Voice/Vision Holocaust Survivor Oral History Archive

Nathan Roth - February 4, 1983


When the Russians came, when the Russians came and uh, did you think of going back home, did you go back to...

The Russians came and I remember them very well. Also had tanks, they told us which way to go. And we went now across that clearing that we didn't want to cross coming into that house. We went across that clearing and there was a highway someplace over there and there were some dead Germans and I remember stepping on one dead one and pulling his boots off 'cause he was frozen. Putting his boots on because I had, by that time, no shoes practically. And we walked and walked and they told us where to go, they told us a word to say, I forgot the word already. It was right in the front. It was no-mans land, where I am right now. We came to the front line where they were and we said the word and they let us through. I forgot what the word was. He told me, I was the guy he told it to. I forgot it, never even thought about it. And we went through that line and, my God, we went for maybe another mile and as far as we could see, there were artillery lined up for maybe a mile in each direction. Not until later did I find out that it was the final assault on Berlin. Final assault with two or three thousand artillery pieces were lined up Katyushas and all that. And then we got a boumashka, a little piece of paper that were in the after safe conduct and we hitch-hiked right to, to Warsaw and actually through Prague, which is a part of Warsaw. I remember that it was totally rubble. Totally destroyed. I remember that going over the Vistula. All on Russian trucks, going back with supplies. And then down into Slovakia. And I actually passed my brother's store with his name still half obliterated. You could read it. Shattered store. It was then that it hit me that, "what am I going back to?" Because here I am and my brother's was Metzula Bortza, was the name of the place, so I was there a couple of times as a youngster. And I remember the store, where it was, the big windows it was general merchandise store he had. And it was all shattered, the glass shattered. And it was at that time that it hit me, that "what am I coming home to"? You know what it hit me when I got off of the plane in Israel last uh, on December 27, when I realized that for the first time I remember a few times before, for the first time my brother won't be there to greet me. And just as I was coming out of the, after the customs clearing, I got that tightening up, you know, I started crying. The same thing happened to me there. And he was alive. I came home, came to Ungvar, I remember I, I went back to Bereznyy once, to Veliky Bereznyy. But came home to Ungvar.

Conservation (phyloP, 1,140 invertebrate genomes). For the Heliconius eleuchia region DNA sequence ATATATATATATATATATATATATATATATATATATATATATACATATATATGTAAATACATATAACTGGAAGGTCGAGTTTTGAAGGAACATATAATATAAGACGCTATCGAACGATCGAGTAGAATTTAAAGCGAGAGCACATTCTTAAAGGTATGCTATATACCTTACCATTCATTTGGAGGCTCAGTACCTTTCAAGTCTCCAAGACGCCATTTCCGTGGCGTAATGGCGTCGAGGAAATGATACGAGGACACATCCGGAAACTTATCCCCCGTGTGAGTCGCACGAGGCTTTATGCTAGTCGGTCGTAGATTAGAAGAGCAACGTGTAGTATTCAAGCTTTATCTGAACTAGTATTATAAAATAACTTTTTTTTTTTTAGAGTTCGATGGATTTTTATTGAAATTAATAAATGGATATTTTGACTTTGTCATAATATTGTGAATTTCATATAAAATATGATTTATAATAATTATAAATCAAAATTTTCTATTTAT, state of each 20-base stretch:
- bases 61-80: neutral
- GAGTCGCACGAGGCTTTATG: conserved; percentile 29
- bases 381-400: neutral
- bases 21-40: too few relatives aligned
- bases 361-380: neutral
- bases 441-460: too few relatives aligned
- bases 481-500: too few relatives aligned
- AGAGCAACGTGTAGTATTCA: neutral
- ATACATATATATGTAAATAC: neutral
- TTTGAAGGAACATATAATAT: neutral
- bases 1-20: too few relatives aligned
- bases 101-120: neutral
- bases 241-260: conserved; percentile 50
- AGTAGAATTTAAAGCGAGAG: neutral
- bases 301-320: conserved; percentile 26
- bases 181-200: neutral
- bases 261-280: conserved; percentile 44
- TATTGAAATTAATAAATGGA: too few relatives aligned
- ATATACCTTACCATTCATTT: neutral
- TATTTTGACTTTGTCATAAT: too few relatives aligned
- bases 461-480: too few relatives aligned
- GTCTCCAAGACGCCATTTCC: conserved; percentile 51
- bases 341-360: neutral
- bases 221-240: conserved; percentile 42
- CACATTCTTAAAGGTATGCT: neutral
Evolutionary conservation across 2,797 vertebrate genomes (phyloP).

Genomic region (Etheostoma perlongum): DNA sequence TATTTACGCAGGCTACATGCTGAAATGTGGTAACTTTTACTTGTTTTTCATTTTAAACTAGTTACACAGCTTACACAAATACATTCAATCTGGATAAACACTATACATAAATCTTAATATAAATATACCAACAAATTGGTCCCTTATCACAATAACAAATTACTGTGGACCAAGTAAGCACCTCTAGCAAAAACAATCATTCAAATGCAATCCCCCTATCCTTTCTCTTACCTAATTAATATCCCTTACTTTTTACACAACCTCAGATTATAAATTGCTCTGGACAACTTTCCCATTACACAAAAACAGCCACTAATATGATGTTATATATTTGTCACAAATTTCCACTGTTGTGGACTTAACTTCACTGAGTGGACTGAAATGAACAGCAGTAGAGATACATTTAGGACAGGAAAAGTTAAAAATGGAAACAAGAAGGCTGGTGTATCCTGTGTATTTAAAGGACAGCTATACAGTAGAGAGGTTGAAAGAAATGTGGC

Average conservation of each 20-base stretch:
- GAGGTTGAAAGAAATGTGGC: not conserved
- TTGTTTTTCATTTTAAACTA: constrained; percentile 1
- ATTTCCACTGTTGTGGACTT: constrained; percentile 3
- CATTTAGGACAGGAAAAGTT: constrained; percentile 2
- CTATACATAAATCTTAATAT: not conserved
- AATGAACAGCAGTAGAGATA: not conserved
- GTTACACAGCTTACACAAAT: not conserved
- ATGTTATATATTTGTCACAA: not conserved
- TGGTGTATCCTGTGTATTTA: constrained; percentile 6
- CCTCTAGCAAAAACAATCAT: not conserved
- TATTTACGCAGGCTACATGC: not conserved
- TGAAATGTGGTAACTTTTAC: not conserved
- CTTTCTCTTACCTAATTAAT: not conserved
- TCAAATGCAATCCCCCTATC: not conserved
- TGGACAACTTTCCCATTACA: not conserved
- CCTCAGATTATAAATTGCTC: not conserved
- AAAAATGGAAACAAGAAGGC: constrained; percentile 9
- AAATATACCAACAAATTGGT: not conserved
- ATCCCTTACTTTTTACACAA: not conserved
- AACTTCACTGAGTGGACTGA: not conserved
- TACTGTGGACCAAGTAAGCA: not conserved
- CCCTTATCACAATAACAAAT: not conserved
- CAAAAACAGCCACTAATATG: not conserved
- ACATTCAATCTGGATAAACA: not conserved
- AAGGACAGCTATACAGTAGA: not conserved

When did you find out that most of your family had perished?

It was gradual. You didn't know who was and who wasn't coming at that time and I came back. I was one of the first. Because of my escape. A lot of them who went with that other transport wound up in, in Dachau. And, uh, those who did survive. Who didn't go through much, the whole when I did. But it came gradually. I don't know exactly. Ah, I found out that my brother was alive, this one. Gradually, I found out that this sister's husband died in the waning days of World War II. He somehow made his way to the partisans. Nobody knows how, but it is on record that he died in a Czech uniform. How he got that, I, I haven't been able to ascertain. Uh, I found out that my sister was one of the few from Bergen-Belsen that were taken with the Swedish Red Cross into Sweden. And she now is in Dallas. And of course, after a couple of three months, it was evident that nobody else was alive.

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